Phuket Diving Gossip
Author: Iain Page, March 2007
After 10 months out of the water carrying our first born, Abbie, Oui finally got the chance to get back diving. With the mother-in-law left holding the baby off we went together on our favourite 3 dive day trip: Koh Doc Mai, King Cruiser and Shark Point. Desperate to see what had changed first dive was spent at Koh Doc Mai with me showing Oui the newest residents including a red frogfish in a bush coral and a group of grey bamboo sharks under a rock (see "Cute Sharks?" below).
Second dive at King Cruiser was started with the intention of looking for the giant grouper sometimes seen down at the bottom at 32 metres. However, two minutes into the dive we came across a large fishing trap. The remainder of the dive was spent cutting up this serious hazard to free the marine life trapped inside and to ensure nothing else including King Cruiser's resident turtle could also get caught up. Third dive was Shark Point, the beautiful limestone pinnacle covered in colourful soft corals. A visit to a white-eyed moray eel colony and to a beautiful ornate ghost pipefish capped off a great day's diving. Asked about getting wet again Oui's reply was short but sweet - "AWESOME"! Her expression above says it all.
With a pregnant wife and then a newborn baby chances to visit the Similan islands have been few and far between this season. Listening to tale after tale of whaleshark and manta ray sightings left us both very jealous and dying to get up there for a trip. Finally a chance came for me to get there with baby becoming more manageable. Unfortunately it was Oui's turn to be left holding the baby but opportunities for us both to dive the Similans will arrive next season for sure.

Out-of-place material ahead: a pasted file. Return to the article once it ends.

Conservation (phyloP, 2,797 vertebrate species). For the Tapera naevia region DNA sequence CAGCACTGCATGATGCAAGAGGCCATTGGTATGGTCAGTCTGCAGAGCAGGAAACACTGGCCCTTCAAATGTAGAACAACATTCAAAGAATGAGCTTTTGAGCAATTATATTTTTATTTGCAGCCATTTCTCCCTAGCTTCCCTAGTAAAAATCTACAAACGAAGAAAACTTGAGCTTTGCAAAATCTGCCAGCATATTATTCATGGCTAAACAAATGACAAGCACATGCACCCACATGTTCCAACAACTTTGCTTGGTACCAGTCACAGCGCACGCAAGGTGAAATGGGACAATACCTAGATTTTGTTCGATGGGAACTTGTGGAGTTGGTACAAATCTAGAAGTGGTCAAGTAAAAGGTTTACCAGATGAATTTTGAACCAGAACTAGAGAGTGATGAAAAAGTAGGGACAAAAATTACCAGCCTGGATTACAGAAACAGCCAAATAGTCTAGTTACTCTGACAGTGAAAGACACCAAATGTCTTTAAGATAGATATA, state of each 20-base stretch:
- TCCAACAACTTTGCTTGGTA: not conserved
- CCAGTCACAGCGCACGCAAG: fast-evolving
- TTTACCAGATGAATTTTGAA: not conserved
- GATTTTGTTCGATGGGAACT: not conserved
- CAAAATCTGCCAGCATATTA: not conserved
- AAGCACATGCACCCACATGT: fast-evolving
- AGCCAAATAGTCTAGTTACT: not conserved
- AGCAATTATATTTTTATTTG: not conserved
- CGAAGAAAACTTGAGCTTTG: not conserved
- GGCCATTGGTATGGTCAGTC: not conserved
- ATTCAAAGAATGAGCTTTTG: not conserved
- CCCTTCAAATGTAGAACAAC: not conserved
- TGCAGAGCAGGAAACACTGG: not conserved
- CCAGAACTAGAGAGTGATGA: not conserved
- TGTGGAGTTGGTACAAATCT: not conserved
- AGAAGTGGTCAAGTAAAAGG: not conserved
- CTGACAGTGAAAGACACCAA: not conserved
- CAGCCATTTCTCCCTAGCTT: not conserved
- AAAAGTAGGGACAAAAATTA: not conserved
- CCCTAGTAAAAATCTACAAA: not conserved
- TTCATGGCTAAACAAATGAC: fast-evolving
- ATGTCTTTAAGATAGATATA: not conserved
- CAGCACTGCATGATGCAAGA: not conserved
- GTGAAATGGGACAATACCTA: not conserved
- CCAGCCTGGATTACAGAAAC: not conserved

The main purpose of this short overnight visit was to find mantas. Every day these beautiful underwater creatures had been spotted at the island of Koh Bon just north of the Similan islands. Accompanied by Eileen and Stewart from England and Jason and Megan from USA off we set on Somboon 3, the flexible scheduled liveaboard. Day one was spent around the Similan islands themselves enjoying the great variety of life including a family of Napoleon wrasse and both whitetip and blacktip reef sharks.
Overnight the boat moved up to Koh Bon and over an evening beer and watching the sunset our excitement grew at the prospect of the next day's diving. First dive of the morning was at Koh Bon pinnacle, an underwater limestone formation about 150 metres away from the island and 18 metres deep at its top. This spectacular site can be challenging due to strong currents but well worth it. As well as spectacular soft corals and sea fans it is also known for large pelagics including manta rays. Unfortunately none were seen on this dive although leopard sharks were spotted at depth.